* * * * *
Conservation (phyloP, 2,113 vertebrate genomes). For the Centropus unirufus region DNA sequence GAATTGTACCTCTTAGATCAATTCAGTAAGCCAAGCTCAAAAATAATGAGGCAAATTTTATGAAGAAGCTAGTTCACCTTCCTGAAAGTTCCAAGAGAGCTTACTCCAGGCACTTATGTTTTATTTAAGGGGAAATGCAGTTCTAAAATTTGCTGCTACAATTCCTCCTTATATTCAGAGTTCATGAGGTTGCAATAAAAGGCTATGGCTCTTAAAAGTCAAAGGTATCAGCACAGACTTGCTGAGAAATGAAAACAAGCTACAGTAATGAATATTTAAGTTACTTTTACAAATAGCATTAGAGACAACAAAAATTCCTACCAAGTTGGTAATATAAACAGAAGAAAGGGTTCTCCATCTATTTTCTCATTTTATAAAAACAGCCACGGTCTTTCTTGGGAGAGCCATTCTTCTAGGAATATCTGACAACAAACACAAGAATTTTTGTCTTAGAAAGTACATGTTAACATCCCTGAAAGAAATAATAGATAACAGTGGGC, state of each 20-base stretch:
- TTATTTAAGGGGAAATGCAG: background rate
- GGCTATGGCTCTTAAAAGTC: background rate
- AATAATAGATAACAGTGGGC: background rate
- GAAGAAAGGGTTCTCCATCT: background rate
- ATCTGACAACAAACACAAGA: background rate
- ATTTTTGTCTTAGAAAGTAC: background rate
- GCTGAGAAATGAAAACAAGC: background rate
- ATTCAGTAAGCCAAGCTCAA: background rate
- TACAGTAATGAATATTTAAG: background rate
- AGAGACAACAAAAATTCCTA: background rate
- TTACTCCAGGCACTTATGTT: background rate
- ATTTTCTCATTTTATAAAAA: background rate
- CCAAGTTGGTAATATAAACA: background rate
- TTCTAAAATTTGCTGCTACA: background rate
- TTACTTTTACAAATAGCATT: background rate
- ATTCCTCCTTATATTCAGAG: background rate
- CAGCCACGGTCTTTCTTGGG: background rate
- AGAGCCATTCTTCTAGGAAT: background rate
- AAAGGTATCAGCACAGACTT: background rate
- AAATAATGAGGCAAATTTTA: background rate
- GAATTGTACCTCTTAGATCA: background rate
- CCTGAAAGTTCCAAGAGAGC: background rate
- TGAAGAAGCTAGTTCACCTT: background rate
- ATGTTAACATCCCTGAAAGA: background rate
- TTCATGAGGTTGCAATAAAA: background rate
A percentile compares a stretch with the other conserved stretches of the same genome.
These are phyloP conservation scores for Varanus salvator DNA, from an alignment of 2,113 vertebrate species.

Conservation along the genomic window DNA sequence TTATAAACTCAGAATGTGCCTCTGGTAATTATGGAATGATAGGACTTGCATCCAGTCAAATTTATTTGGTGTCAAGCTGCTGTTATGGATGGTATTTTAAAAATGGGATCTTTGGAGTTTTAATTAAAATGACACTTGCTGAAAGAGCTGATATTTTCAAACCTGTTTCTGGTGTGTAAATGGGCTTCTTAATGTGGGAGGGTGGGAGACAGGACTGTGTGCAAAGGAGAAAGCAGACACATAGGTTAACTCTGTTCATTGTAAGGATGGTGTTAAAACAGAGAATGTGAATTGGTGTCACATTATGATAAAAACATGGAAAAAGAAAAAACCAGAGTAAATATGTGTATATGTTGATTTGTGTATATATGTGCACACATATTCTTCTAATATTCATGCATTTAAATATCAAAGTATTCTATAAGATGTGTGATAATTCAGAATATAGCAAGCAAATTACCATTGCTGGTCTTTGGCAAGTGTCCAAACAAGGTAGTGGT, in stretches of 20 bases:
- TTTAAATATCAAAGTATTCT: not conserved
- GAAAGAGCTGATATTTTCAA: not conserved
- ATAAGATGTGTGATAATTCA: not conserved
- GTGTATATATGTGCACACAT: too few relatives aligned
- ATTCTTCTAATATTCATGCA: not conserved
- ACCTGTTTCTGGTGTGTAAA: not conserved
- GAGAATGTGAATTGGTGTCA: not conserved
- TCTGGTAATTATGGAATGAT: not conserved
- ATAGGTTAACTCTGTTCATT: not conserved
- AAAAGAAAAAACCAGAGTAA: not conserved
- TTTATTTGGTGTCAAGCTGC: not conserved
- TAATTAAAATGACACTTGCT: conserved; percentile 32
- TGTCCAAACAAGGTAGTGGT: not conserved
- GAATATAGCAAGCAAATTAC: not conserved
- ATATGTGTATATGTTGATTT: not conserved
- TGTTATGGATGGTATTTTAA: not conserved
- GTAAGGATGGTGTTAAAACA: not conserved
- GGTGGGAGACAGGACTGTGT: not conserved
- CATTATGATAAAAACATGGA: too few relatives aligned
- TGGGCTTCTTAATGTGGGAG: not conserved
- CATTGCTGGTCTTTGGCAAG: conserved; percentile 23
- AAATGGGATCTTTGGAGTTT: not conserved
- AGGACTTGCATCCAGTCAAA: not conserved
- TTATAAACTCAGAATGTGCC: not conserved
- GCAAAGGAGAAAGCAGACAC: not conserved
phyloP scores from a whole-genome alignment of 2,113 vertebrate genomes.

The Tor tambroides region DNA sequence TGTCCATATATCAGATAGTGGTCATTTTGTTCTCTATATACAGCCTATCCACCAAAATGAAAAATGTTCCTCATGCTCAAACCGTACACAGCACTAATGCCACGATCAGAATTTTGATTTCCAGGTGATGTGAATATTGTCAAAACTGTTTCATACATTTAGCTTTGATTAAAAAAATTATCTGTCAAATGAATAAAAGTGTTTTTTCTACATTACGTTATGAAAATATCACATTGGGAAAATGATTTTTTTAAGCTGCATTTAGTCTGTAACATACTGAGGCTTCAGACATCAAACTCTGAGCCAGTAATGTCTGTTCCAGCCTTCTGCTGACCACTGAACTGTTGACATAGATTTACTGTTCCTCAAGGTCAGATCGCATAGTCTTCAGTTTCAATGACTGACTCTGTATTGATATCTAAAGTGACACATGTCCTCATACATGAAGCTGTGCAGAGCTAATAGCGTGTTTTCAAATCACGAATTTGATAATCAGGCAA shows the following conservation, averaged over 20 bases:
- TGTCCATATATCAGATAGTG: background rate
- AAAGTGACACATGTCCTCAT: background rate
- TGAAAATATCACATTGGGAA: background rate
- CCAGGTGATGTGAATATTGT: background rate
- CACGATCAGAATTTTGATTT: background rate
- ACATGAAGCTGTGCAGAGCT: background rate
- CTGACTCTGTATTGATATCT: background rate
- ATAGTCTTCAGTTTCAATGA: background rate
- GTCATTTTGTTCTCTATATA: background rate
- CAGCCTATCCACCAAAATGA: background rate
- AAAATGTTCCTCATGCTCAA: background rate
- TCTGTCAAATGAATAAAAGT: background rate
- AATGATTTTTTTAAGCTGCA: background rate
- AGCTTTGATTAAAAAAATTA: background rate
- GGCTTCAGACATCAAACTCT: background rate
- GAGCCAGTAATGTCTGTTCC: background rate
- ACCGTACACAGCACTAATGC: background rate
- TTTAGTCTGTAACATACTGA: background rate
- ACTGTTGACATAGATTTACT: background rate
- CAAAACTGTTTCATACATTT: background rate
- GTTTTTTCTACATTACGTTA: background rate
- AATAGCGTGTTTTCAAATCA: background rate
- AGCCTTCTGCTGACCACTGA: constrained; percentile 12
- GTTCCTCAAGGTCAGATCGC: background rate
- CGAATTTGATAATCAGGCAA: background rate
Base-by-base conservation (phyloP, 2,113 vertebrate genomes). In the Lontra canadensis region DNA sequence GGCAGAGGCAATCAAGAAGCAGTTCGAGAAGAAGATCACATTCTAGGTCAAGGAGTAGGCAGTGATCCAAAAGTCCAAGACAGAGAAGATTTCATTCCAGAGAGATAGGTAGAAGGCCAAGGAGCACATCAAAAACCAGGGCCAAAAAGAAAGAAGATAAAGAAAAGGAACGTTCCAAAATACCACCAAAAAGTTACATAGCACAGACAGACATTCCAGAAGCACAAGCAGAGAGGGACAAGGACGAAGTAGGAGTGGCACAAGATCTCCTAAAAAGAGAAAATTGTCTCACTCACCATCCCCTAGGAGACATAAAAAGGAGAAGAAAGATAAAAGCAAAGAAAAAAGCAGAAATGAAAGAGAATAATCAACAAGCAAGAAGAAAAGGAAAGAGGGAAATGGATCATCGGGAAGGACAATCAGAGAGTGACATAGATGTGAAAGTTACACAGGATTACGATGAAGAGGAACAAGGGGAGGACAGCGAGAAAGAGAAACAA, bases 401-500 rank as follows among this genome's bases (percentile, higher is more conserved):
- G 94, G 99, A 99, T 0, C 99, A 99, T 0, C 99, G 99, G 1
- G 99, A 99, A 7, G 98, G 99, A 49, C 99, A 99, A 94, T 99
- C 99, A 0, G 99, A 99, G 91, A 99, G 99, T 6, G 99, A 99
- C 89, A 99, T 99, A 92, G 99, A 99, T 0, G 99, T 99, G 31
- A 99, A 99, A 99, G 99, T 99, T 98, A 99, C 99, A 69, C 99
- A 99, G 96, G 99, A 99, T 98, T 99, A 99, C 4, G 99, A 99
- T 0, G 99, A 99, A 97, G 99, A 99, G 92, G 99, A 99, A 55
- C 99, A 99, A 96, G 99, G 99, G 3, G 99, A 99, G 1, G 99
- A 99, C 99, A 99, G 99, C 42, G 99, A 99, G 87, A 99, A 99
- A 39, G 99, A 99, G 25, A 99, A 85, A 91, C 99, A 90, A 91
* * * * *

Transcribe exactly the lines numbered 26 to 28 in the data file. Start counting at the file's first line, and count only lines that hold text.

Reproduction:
- TTCATGAGGTTGCAATAAAA: background rate
A percentile compares a stretch with the other conserved stretches of the same genome.
These are phyloP conservation scores for Varanus salvator DNA, from an alignment of 2,113 vertebrate species.